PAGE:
Pray then like this: “Our Father in heaven, hallowed be your name.”
“Our Father, who art in heaven….” It is quite likely that these are among the most well-known words of the New Testament. Many Christians would say that these words are very dear to them, as they are reminded of one of the great Christian truths, that God is Father to the believer.
Let us consider the use of the word ‘father’ in the Bible.
The examples of God being described or addressed as father in the Old Testament are rare; quite the opposite is true in the New Testament.
Throughout the ministry of Jesus Christ, it is striking that he constantly refers to God either as his father, or greets him as Father, and that of course is because he is his Son. The stark exception is during Christ’s suffering on the cross, as Jesus cries out and quotes Psalm 22, “My God, my God, why have you forsaken me?” (Mark 15:34).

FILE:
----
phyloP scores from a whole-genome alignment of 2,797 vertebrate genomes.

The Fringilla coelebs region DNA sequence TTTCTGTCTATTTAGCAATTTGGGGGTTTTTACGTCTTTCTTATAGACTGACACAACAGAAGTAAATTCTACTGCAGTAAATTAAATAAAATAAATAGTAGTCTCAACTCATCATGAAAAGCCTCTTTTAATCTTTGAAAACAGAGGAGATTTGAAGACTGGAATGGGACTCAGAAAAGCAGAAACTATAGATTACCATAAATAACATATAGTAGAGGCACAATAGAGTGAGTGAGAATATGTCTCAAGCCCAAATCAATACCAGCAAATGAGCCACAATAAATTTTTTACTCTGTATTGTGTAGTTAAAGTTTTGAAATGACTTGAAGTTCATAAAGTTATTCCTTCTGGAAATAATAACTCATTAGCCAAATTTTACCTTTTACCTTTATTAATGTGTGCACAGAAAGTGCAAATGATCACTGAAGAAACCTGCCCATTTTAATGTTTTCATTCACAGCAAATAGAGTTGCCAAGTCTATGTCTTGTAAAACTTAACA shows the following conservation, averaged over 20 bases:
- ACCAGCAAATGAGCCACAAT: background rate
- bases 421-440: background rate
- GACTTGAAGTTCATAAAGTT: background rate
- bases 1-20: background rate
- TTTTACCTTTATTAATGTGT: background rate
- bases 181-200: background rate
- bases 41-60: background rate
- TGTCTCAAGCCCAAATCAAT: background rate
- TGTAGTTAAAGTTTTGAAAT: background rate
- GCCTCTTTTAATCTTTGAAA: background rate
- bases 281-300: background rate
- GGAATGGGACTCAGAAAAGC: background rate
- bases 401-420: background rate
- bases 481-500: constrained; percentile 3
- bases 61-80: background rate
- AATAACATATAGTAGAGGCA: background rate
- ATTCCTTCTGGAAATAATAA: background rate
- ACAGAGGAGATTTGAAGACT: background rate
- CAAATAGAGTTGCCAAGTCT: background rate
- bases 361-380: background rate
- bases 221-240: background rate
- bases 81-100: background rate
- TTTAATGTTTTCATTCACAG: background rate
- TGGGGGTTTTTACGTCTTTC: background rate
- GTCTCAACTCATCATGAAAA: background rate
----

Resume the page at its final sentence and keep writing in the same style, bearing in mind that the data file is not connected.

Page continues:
Notice, then, the incredible privilege it was that Jesus Christ taught his disciples to also address God as ‘Father’. Apparently, it was not normal for the Jews to address God as father, but before teaching the ‘Lord’s Prayer’ to his disciples, Jesus tells them “But when you pray … pray to your Father.” (Matthew 6:6)
Using the word Father for God emphasises our relationship with God – a familial relationship. On top of that, the closeness of this relationship becomes more apparent as we remember Jesus would have used the Aramaic word abba. This word denotes a special closeness and tenderness, like a child greeting their father. This became very real to me some years ago when I travelled to Israel. I was visiting an archaeological site and another man was stood beside me, admiring the view. Suddenly, a small voice from behind us called out “Abba, abba.” The man’s child was calling out to get his father’s attention!
Our privilege as Christians is being able to address God as ‘Our Father’.
Iwan Rhys Jones, ‘Tad’, Geiriau Bywyd (2017)